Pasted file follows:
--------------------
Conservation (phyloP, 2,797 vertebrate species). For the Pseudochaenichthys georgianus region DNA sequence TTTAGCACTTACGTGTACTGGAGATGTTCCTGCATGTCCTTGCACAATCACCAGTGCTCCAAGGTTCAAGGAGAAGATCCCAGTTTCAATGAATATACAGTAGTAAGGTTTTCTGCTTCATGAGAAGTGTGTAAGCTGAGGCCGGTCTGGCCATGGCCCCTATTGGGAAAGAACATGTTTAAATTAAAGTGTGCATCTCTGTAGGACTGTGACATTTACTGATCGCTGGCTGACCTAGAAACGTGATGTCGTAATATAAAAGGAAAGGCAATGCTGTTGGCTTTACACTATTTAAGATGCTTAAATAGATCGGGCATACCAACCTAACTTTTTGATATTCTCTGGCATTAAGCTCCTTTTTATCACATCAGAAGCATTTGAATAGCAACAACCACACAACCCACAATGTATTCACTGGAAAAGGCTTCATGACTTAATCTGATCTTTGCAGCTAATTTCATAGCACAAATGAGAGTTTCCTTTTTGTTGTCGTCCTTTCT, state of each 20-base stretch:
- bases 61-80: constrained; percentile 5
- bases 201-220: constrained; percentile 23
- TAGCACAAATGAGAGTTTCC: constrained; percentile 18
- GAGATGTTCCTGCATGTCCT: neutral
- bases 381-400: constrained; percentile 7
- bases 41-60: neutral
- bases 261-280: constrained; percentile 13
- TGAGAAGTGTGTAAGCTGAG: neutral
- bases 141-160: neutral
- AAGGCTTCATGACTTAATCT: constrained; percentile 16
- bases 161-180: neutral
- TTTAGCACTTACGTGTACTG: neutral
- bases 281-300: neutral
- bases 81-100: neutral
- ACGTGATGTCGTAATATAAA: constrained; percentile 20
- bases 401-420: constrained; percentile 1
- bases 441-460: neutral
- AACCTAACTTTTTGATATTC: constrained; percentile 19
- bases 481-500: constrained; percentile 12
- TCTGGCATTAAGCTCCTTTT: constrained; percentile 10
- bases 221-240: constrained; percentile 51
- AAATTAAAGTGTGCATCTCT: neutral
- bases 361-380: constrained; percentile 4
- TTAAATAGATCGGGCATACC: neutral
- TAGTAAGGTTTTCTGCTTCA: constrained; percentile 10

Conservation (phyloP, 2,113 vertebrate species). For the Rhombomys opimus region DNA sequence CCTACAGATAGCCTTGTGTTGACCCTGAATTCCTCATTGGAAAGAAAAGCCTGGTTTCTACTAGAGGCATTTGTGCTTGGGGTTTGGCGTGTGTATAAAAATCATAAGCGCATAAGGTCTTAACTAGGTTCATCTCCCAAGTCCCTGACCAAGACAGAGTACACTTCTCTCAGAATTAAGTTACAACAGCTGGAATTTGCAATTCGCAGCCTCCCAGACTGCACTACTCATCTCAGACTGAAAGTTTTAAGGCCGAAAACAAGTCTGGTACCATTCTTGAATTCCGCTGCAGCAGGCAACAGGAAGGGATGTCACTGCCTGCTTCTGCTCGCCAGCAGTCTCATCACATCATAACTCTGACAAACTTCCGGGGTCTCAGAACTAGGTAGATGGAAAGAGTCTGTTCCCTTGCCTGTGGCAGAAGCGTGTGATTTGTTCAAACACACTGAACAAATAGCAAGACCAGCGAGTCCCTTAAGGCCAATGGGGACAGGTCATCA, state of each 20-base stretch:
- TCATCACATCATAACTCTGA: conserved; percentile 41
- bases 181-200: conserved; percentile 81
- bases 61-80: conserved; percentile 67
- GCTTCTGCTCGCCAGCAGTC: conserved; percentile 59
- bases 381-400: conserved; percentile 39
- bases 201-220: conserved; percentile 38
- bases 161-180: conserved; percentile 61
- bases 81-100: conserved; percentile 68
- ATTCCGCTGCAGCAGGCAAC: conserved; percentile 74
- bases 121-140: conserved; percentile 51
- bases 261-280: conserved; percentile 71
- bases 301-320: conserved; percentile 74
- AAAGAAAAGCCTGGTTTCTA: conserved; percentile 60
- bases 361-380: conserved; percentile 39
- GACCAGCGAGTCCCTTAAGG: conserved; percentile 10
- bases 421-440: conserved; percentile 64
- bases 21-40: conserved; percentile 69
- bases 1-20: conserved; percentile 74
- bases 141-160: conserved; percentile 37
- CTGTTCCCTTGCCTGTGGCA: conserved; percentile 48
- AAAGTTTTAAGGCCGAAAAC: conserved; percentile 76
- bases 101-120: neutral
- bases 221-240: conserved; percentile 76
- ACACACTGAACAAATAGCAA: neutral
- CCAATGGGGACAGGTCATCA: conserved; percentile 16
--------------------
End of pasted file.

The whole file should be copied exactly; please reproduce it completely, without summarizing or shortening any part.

Conservation (phyloP, 2,797 vertebrate species). For the Pseudochaenichthys georgianus region DNA sequence TTTAGCACTTACGTGTACTGGAGATGTTCCTGCATGTCCTTGCACAATCACCAGTGCTCCAAGGTTCAAGGAGAAGATCCCAGTTTCAATGAATATACAGTAGTAAGGTTTTCTGCTTCATGAGAAGTGTGTAAGCTGAGGCCGGTCTGGCCATGGCCCCTATTGGGAAAGAACATGTTTAAATTAAAGTGTGCATCTCTGTAGGACTGTGACATTTACTGATCGCTGGCTGACCTAGAAACGTGATGTCGTAATATAAAAGGAAAGGCAATGCTGTTGGCTTTACACTATTTAAGATGCTTAAATAGATCGGGCATACCAACCTAACTTTTTGATATTCTCTGGCATTAAGCTCCTTTTTATCACATCAGAAGCATTTGAATAGCAACAACCACACAACCCACAATGTATTCACTGGAAAAGGCTTCATGACTTAATCTGATCTTTGCAGCTAATTTCATAGCACAAATGAGAGTTTCCTTTTTGTTGTCGTCCTTTCT, state of each 20-base stretch:
- bases 61-80: constrained; percentile 5
- bases 201-220: constrained; percentile 23
- TAGCACAAATGAGAGTTTCC: constrained; percentile 18
- GAGATGTTCCTGCATGTCCT: neutral
- bases 381-400: constrained; percentile 7
- bases 41-60: neutral
- bases 261-280: constrained; percentile 13
- TGAGAAGTGTGTAAGCTGAG: neutral
- bases 141-160: neutral
- AAGGCTTCATGACTTAATCT: constrained; percentile 16
- bases 161-180: neutral
- TTTAGCACTTACGTGTACTG: neutral
- bases 281-300: neutral
- bases 81-100: neutral
- ACGTGATGTCGTAATATAAA: constrained; percentile 20
- bases 401-420: constrained; percentile 1
- bases 441-460: neutral
- AACCTAACTTTTTGATATTC: constrained; percentile 19
- bases 481-500: constrained; percentile 12
- TCTGGCATTAAGCTCCTTTT: constrained; percentile 10
- bases 221-240: constrained; percentile 51
- AAATTAAAGTGTGCATCTCT: neutral
- bases 361-380: constrained; percentile 4
- TTAAATAGATCGGGCATACC: neutral
- TAGTAAGGTTTTCTGCTTCA: constrained; percentile 10

Conservation (phyloP, 2,113 vertebrate species). For the Rhombomys opimus region DNA sequence CCTACAGATAGCCTTGTGTTGACCCTGAATTCCTCATTGGAAAGAAAAGCCTGGTTTCTACTAGAGGCATTTGTGCTTGGGGTTTGGCGTGTGTATAAAAATCATAAGCGCATAAGGTCTTAACTAGGTTCATCTCCCAAGTCCCTGACCAAGACAGAGTACACTTCTCTCAGAATTAAGTTACAACAGCTGGAATTTGCAATTCGCAGCCTCCCAGACTGCACTACTCATCTCAGACTGAAAGTTTTAAGGCCGAAAACAAGTCTGGTACCATTCTTGAATTCCGCTGCAGCAGGCAACAGGAAGGGATGTCACTGCCTGCTTCTGCTCGCCAGCAGTCTCATCACATCATAACTCTGACAAACTTCCGGGGTCTCAGAACTAGGTAGATGGAAAGAGTCTGTTCCCTTGCCTGTGGCAGAAGCGTGTGATTTGTTCAAACACACTGAACAAATAGCAAGACCAGCGAGTCCCTTAAGGCCAATGGGGACAGGTCATCA, state of each 20-base stretch:
- TCATCACATCATAACTCTGA: conserved; percentile 41
- bases 181-200: conserved; percentile 81
- bases 61-80: conserved; percentile 67
- GCTTCTGCTCGCCAGCAGTC: conserved; percentile 59
- bases 381-400: conserved; percentile 39
- bases 201-220: conserved; percentile 38
- bases 161-180: conserved; percentile 61
- bases 81-100: conserved; percentile 68
- ATTCCGCTGCAGCAGGCAAC: conserved; percentile 74
- bases 121-140: conserved; percentile 51
- bases 261-280: conserved; percentile 71
- bases 301-320: conserved; percentile 74
- AAAGAAAAGCCTGGTTTCTA: conserved; percentile 60
- bases 361-380: conserved; percentile 39
- GACCAGCGAGTCCCTTAAGG: conserved; percentile 10
- bases 421-440: conserved; percentile 64
- bases 21-40: conserved; percentile 69
- bases 1-20: conserved; percentile 74
- bases 141-160: conserved; percentile 37
- CTGTTCCCTTGCCTGTGGCA: conserved; percentile 48
- AAAGTTTTAAGGCCGAAAAC: conserved; percentile 76
- bases 101-120: neutral
- bases 221-240: conserved; percentile 76
- ACACACTGAACAAATAGCAA: neutral
- CCAATGGGGACAGGTCATCA: conserved; percentile 16